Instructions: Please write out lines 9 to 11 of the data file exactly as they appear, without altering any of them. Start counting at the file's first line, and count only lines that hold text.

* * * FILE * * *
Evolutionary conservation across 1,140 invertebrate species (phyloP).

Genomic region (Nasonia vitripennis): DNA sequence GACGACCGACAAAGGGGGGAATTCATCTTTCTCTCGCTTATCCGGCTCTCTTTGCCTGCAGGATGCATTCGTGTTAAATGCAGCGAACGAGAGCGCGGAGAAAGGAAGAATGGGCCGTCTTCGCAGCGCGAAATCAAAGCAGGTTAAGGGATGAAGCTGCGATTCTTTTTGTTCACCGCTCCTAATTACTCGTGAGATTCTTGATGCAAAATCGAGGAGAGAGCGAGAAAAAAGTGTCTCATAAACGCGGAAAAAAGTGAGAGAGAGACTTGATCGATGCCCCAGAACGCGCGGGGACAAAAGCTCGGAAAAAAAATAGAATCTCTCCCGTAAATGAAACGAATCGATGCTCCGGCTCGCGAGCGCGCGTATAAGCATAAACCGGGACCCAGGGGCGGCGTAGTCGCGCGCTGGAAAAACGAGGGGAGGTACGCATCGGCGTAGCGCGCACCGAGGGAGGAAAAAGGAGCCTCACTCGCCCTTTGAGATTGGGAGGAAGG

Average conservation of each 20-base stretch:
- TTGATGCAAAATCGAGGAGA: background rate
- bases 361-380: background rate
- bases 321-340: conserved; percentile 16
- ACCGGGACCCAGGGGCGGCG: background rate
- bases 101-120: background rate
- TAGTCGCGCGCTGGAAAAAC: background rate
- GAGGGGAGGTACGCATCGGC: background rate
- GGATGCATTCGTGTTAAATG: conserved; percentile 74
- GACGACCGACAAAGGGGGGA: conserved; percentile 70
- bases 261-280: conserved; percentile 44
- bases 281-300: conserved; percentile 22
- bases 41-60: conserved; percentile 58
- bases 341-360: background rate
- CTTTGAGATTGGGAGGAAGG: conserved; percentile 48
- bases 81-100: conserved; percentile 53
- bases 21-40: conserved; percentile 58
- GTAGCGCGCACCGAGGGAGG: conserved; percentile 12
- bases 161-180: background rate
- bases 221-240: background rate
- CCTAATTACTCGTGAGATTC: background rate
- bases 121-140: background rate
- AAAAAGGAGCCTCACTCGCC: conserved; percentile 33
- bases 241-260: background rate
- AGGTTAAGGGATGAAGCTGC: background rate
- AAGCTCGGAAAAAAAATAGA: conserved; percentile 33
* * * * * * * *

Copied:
- TAGTCGCGCGCTGGAAAAAC: background rate
- GAGGGGAGGTACGCATCGGC: background rate
- GGATGCATTCGTGTTAAATG: conserved; percentile 74